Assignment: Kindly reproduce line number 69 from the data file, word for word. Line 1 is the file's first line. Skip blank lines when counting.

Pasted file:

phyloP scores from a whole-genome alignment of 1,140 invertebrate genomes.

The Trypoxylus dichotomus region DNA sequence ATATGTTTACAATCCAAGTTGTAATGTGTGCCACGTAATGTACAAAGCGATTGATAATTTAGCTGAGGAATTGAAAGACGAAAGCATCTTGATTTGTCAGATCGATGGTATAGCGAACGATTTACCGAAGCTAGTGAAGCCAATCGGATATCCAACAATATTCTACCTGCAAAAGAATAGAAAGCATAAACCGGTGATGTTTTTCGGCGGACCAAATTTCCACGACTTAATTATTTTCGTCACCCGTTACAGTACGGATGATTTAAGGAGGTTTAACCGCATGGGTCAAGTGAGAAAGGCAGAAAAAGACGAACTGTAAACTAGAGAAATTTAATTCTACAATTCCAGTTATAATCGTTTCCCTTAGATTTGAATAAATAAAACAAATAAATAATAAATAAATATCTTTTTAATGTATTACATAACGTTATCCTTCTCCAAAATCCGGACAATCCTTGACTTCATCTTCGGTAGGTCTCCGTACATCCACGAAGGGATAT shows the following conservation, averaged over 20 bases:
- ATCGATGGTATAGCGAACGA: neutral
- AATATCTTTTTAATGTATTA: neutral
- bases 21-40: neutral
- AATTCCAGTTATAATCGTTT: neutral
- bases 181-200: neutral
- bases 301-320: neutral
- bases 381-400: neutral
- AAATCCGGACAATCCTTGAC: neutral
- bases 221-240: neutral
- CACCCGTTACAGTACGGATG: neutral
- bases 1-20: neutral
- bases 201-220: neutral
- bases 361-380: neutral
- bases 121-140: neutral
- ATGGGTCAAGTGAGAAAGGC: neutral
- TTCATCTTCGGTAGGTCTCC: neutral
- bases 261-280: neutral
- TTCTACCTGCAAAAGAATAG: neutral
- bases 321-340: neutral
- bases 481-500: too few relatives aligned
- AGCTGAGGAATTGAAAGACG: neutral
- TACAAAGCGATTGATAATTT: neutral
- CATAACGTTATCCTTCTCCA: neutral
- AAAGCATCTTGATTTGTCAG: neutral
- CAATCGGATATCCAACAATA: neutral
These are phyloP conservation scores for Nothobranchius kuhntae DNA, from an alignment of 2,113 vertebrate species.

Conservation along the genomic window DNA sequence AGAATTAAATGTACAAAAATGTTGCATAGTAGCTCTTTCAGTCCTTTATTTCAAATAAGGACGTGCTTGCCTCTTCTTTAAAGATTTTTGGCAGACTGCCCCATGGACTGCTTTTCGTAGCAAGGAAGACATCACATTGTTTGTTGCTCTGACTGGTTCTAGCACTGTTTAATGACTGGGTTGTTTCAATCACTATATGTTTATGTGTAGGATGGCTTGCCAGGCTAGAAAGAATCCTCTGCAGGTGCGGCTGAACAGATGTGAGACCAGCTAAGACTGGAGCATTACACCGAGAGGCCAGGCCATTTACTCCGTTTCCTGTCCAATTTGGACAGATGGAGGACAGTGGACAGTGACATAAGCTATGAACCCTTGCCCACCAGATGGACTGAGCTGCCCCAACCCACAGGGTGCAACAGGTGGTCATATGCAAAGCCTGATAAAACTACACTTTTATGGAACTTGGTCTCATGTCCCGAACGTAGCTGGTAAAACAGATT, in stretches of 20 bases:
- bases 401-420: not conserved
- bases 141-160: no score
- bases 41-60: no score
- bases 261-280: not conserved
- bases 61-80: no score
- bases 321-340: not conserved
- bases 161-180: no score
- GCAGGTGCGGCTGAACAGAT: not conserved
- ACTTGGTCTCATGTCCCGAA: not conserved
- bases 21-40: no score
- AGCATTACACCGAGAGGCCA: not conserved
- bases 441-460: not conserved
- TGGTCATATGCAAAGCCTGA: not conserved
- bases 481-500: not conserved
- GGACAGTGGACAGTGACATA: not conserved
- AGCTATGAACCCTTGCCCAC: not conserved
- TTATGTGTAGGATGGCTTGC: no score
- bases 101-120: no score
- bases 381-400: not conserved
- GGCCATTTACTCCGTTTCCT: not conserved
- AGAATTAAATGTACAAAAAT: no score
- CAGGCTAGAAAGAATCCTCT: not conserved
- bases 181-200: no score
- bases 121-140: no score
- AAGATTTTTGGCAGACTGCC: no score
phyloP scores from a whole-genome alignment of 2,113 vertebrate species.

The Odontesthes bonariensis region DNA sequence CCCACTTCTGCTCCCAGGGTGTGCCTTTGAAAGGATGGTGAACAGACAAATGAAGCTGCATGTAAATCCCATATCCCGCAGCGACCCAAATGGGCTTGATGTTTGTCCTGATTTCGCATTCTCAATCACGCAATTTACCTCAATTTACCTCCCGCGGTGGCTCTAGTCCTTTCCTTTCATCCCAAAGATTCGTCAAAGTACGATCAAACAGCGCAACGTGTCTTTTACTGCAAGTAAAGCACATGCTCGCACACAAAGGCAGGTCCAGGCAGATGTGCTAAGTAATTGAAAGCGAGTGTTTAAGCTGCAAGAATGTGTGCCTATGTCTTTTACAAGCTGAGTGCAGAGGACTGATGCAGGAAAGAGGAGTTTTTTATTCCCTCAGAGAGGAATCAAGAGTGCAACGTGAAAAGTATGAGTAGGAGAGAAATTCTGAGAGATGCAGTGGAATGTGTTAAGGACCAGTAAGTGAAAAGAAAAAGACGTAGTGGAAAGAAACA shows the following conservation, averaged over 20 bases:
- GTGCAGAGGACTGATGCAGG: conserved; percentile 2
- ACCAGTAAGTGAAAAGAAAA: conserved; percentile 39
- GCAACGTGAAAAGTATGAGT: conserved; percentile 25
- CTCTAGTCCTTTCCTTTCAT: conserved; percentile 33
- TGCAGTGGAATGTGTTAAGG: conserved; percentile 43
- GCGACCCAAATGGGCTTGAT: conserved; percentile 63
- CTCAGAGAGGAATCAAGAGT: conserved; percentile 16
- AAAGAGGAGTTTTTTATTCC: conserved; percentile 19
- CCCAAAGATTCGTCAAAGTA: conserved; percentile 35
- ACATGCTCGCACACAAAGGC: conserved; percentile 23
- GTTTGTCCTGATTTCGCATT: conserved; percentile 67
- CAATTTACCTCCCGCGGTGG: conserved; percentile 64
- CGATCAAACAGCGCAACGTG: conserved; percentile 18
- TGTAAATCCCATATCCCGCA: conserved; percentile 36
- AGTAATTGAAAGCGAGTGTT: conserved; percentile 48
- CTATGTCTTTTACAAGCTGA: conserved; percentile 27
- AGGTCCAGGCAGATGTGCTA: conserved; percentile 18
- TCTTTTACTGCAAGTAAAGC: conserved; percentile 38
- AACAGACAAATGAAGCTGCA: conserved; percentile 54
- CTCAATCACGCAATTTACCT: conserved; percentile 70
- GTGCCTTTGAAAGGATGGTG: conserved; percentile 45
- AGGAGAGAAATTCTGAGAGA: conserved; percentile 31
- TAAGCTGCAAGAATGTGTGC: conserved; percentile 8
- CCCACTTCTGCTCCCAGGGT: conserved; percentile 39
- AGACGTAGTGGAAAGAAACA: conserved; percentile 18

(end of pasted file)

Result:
- CGATCAAACAGCGCAACGTG: conserved; percentile 18